Perhaps you are a Sunday School Superintendent, a Director of Christian Education, an age level coordinator, or other type of ministry leader responsible for assisting teachers. Suppose one of your teachers came to you about a “problem student.” Would you know how to help them?
To best help, you need to guard against quick fixes or merely applying band-aids. To do that you both need a good assessment of the problem so the right solution can be applied.
Questions to ask Bible Teachers with “Problem Students”:
1) What is the problem?
Maybe the teacher has a student who monopolizes discussion or belittles other people for their comments, affecting group dynamic. Perhaps a student with special needs, like ADHD, constantly disrupts the lesson. Or, a student might have a pattern of misbehaving in certain ways that frustrates the teacher or is harmful to himself or others.
2) For whom is it a problem?
This question helps you determine the severity of the problem or urgency of resolving it. Sometimes the problem could be due to a teacher’s unrealistic expectations or personality more than it is the students. Perhaps the problem mainly affects an individual student, keeping them from engaging in the lesson, learning, building friendships, etc. But, the issue could be affecting the whole class, disrupting learning, causing disunity, and the like.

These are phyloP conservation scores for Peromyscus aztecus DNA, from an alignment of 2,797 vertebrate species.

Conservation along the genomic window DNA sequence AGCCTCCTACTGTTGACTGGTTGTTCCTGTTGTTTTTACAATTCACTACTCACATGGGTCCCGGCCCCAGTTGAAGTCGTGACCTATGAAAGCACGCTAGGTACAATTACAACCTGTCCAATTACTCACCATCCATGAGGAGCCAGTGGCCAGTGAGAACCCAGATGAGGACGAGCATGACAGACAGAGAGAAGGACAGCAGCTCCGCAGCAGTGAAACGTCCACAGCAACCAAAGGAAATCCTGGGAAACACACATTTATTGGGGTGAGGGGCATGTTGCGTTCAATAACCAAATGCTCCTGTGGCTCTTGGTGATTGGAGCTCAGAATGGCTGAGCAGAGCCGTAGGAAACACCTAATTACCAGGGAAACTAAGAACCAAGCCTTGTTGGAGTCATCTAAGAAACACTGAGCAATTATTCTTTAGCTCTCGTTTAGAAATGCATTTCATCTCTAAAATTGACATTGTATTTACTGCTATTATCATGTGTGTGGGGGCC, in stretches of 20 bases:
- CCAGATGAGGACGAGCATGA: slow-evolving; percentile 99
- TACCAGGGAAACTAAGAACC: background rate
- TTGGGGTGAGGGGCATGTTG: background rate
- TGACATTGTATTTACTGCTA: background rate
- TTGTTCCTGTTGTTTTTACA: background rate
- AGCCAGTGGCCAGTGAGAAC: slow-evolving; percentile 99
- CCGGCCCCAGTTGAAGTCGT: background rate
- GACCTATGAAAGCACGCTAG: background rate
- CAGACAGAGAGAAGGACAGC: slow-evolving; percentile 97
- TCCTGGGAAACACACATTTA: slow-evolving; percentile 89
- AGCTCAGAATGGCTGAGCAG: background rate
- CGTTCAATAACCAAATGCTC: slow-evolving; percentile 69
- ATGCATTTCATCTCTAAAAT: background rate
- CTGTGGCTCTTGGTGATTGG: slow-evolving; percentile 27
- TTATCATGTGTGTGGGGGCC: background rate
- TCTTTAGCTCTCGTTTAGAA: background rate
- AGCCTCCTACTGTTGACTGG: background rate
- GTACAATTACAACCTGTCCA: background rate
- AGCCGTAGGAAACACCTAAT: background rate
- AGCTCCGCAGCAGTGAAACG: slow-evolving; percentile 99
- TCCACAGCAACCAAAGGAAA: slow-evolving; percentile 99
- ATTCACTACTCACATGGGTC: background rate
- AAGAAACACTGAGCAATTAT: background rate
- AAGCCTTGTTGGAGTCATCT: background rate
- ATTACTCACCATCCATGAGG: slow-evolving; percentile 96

If it is primarily a problem for the teacher or an individual student, it matters and must be worked on but it often can be dealt with over the course of time. Exceptions would be if the individual students is doing something harmful to himself. If it is a problem for the whole class, the problem must be immediately resolved.
3) Why might the student be acting this way?
When teachers get to the core of what is wrong, they tend to actually help the student, not simply control behavior. They tend to disciple students toward Christ-like attitudes as well as conduct.
To determine the cause of a student’s problem, teachers might need to simply be more observant of what seems to trigger the problem. Or, the teacher might need to sit down and talk with the student and/or the student’s parents if a child. Sometimes researching possible causes could provide insight.
4) How can you help the student?
Getting to the root cause of problems often leads to the best means of helping the student. Otherwise teachers might simply be taking actions that are counterproductive, making the situation worse, or just ineffective, having no impact. Sometimes the problem may appear to stop just to resurface if the teacher is not addressing the cause.
All students, regardless of their problems, need teachers to love them unconditionally with the love of Christ. They all need to be treated with dignity and respect. The student’s problem should not define their worth.
5) How can we help you help the student?
This is where the Sunday School Superintendent, Director of Christian Education, or other ministry leaders extends support — counsel, feedback, prayer, resources, training.
Click on the links below for ideas to help your teachers with their “problem students”:
students who are monopolizers, belittlers, distractors, passive
students with specific behavior issues
students with special needs
students acting out their hurts